State grant to help fight Cumberland gangs
Posted June 24, 2008
Fayetteville, N.C. — The Cumberland County Sheriff's Office and the Fayetteville Police Department will merge their anti-gang units as part of a two-year state grant to help the county fight the growth of street gangs.
The $400,000 grant will let authorities share resources to better track gang activities and crack down on offenses. It also will allow social workers to ride with officers when requested to provide on-the-street assistance and will get area churches involved in the fight against gangs.
"We're going to take kids who have been put out of school for gang-affiliated or related behavior and put them into a faith-based program, where they're going to get academic remediation and some other mentoring and coaching and try to separate them from the gangs," said Robin Jenkins, executive director of Cumberland County CommuniCare Inc., which received the state grant and will coordinate the anti-gang effort.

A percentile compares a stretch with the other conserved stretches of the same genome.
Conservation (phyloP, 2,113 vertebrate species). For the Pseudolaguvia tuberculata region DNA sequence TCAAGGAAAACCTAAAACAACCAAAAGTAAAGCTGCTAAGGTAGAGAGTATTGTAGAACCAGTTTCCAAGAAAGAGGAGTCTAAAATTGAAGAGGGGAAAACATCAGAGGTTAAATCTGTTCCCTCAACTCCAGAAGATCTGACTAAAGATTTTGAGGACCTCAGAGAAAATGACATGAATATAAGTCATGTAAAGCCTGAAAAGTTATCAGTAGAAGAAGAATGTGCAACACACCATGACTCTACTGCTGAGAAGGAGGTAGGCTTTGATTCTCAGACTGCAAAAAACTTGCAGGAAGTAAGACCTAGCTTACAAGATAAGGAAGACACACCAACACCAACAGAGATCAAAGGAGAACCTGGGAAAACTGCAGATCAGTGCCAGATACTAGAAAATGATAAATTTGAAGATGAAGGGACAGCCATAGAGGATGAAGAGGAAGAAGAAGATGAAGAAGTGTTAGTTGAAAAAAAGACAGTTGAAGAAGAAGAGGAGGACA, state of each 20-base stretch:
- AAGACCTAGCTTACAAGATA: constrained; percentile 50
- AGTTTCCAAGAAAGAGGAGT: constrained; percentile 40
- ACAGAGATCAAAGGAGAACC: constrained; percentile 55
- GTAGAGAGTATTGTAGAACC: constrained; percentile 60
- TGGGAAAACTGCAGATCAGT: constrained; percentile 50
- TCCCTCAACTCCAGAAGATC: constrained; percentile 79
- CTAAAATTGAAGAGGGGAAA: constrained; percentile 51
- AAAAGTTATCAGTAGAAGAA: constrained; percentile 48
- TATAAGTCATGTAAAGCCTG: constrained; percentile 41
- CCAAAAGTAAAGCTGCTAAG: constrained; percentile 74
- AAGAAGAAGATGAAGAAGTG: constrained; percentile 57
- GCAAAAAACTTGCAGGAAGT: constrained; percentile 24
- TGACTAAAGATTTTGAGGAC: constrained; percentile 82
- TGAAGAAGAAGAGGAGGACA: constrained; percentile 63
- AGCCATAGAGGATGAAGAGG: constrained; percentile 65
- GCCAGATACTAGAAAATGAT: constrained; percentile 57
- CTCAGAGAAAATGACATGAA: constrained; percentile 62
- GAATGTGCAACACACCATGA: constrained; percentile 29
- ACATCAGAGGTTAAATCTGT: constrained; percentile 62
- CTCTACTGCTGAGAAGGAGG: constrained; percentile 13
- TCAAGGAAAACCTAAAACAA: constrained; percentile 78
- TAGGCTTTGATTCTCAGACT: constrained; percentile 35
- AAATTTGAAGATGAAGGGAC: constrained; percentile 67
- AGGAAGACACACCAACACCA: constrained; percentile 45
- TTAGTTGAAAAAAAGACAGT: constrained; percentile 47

CommuniCare is an umbrella organization that supports at-risk youths and families in Cumberland County.
The grant marks the first time state money has been earmarked to engage churches and other faith-based programs in anti-gang efforts, officials said.
Cumberland County authorities have identified 11 gangs, including the notorious Bloods and Crips, as being active in the county. School resource officers have reported more than 200 incidents of suspected gang activity in the past year.
"We have documented gang activity in many of our schools," Jenkins said. "We know that a lot of the adult gang members are using juveniles in their recruitment and also in their criminal activities."